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Fan abuse of Naomi Osaka is ridiculous – and increasingly common across sports | Naomi Osaka

nAomi Osaka’s emotional comments and tears after she was booed during her second-round loss at Indian Wells on Saturday immediately drew comparisons to the famous incident at the same tournament in 2001 when the Williams brothers were mercilessly – and unfairly – booed. Even though the setting is the same and both events reveal the downside of fandom, the circumstances surrounding each are definitely not the same.

At the 2001 tournament, minutes before the highly anticipated semifinal match between Venus and Serena (who was both a slam champion at the time), Venus withdrew due to injury. The next day, during the final between Serena and Kim Clijsters, most of the audience jeered and jeered at Serena, as well as Venus and their father Richard who were watching the match on the touchline. Serena ended up winning the final as the proud and defiant Richard.

There was a lot of talk at the time that perhaps Richard Williams had “arranged” a recall by Venus to give Serena a chance to shine. And while Richard Williams has left himself open to criticism with his highly unconventional – and wildly successful – training techniques, the thought that the sisters would conspire and rob a fair competition event is an exaggeration. And, indeed, the sisters had faced off on a bigger stage when Venus beat Serena in the Wimbledon semifinals in 2000, just eight months earlier.

What made the 2001 situation with the Williams brothers so disgusting was the mob mentality of a group of very rich white people hurling insults at a young black athlete.

Serena said afterwards, “Nothing like this has ever happened to me. What’s most surprising about this commotion is the fact that tennis fans are usually a polite group. They are respectful. They sat quietly. And in Palm Springs, in particular, they also tend to be rich. But I looked up and all I could see was a sea of ​​rich people – mostly older, mostly white – standing and booing lustfully, like some kind of polite lynch mob.

“I don’t mean to use inflammatory language to describe the scene, but that’s how it looked from where I was on the pitch. Like these guys would come looking for me after the game.”

The Williams sisters have since boycotted the event until 2015 when Serena once again played at Indian Wells (Venus joined her a year later).

Fast forward 21 years to Saturday’s incident with Osaka and the situation is different. This time there was no right, the bully mob, but rather the lone fan to let go of the pathetic cuss of “you suck, Naomi”. If that doesn’t hurt too much for Osaka, there’s humor in the absurdity and stupidity of such comments. Osaka “sucks”, really? One of the greatest athletes on the planet, who has undoubtedly achieved more and worked harder for it than a woman who feels it’s okay to scream things like that.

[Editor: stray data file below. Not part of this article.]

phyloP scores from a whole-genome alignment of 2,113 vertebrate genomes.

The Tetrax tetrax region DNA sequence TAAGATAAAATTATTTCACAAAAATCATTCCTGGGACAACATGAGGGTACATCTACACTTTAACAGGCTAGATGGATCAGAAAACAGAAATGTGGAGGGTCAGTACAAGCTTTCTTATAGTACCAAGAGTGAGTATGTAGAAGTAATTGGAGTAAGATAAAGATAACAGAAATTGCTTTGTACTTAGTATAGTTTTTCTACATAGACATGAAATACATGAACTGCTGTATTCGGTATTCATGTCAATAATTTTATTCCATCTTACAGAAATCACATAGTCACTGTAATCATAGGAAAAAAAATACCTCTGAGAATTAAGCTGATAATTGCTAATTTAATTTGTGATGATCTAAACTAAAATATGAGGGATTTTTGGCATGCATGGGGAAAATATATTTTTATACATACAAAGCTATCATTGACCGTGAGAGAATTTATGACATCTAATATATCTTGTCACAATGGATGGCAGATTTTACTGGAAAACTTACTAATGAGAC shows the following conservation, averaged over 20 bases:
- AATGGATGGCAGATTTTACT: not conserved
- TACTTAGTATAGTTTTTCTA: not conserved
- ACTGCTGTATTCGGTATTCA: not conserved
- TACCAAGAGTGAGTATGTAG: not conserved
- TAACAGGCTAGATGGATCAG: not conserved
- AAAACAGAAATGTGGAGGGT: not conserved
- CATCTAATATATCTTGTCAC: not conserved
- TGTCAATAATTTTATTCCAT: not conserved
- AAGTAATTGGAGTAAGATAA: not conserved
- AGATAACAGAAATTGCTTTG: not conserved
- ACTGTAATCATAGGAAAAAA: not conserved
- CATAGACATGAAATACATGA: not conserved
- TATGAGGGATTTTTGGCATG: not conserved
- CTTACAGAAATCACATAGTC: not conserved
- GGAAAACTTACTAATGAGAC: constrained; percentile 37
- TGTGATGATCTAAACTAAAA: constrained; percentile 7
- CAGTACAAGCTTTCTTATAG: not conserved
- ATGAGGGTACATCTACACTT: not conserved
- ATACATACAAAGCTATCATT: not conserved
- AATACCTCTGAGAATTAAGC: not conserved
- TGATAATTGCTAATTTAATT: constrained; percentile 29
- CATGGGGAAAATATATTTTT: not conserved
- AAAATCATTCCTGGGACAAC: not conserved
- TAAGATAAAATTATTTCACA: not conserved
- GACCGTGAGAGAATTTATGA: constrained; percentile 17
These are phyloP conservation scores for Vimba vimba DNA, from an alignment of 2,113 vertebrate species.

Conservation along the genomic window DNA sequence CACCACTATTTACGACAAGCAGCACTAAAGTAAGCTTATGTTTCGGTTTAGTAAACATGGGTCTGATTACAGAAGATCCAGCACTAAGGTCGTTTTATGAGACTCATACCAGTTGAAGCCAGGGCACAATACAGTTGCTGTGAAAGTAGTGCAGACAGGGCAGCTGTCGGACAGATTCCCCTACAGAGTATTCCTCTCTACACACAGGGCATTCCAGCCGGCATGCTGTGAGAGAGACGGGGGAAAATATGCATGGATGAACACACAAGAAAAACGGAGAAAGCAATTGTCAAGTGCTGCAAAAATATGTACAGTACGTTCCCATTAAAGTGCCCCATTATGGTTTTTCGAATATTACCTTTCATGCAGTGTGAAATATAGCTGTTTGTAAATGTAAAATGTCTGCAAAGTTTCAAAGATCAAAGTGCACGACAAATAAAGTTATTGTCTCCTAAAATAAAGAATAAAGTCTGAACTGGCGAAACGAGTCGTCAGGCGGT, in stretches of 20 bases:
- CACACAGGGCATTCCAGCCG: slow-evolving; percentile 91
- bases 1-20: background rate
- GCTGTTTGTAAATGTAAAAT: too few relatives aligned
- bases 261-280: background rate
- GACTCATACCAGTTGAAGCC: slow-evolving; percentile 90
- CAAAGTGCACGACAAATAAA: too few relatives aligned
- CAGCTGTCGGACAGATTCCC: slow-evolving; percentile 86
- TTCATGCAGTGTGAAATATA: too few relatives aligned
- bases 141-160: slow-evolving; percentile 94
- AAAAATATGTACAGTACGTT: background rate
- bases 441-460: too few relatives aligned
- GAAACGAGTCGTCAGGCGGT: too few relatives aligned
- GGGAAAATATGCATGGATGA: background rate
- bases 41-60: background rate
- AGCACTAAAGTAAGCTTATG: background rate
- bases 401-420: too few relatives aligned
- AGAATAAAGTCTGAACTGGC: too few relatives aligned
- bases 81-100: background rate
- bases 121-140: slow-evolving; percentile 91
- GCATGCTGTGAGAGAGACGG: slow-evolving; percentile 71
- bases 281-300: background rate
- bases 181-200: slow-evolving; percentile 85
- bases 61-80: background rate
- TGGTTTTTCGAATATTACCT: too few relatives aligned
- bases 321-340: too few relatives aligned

Andrew Krasny, who handled post-match on-court interviews for Indian Wells, was no doubt aware of the history of the tournament when he said to Osaka, “Out of about 10,000 people, one person’s vote can’t outweigh the other 9,999. We love you here.”

Unfortunately, harassment from fans who feel they have the right to say anything, no matter how vulgar or wrong, because they have paid to watch athletes perform, is becoming more and more common. Players at this year’s Australian Open questioned whether the fan boos (or was it really?) had gone too far. In football, England players were racially abused by their own ‘supporters’ after their defeat at the European Championships last year; The NBA has banned fans from confronting players at games; and NFL players were booed in a moment of silence to acknowledge inequality. The behavior even extended to professional wrestling, where WWE star Seth Rollins was assaulted by a fan at an event in New York last year.

And impoliteness is a reflection of the breakdown of broader respect in society. Unofficial rules of politeness, part of the collective and informal social contract, have been set aside. We need only look back at Joe Biden’s State of the Union address a few weeks ago when ultra-conservative Congressman Lauren Boebert booed when the president spoke about the issue of military veterans and the death of his son Beau.

Osaka has struggled to cope with the demands of the spotlight and she’s had a very tough 12 months. Most striking was his refusal to be involved in the press conference at the 2021 French Open, which resulted in his withdrawal from the tournament. Some believe answering questions is part of an athlete’s job, others credit Osaka for having the courage to reveal her vulnerabilities in such a public forum. He later missed Wimbledon due to mental health issues and, after a third-round loss at the US Open, he took another break from the sport saying winning didn’t make him “feel happy” anymore.

But putting aside the obvious fact that denouncing someone who has struggled with their mental health is stupid and cruel, the woman who told Osaka she was “sick” should be reminded of this: even though 24 years has passed from world No. 1 to 78, she’s still won slams at each. -each of the last four years. No other player besides Novak Djokovic can say the same.

Fan abuse of Naomi Osaka is ridiculous – and increasingly common across sports | Naomi Osaka

Source link Fan abuse of Naomi Osaka is ridiculous – and increasingly common across sports | Naomi Osaka

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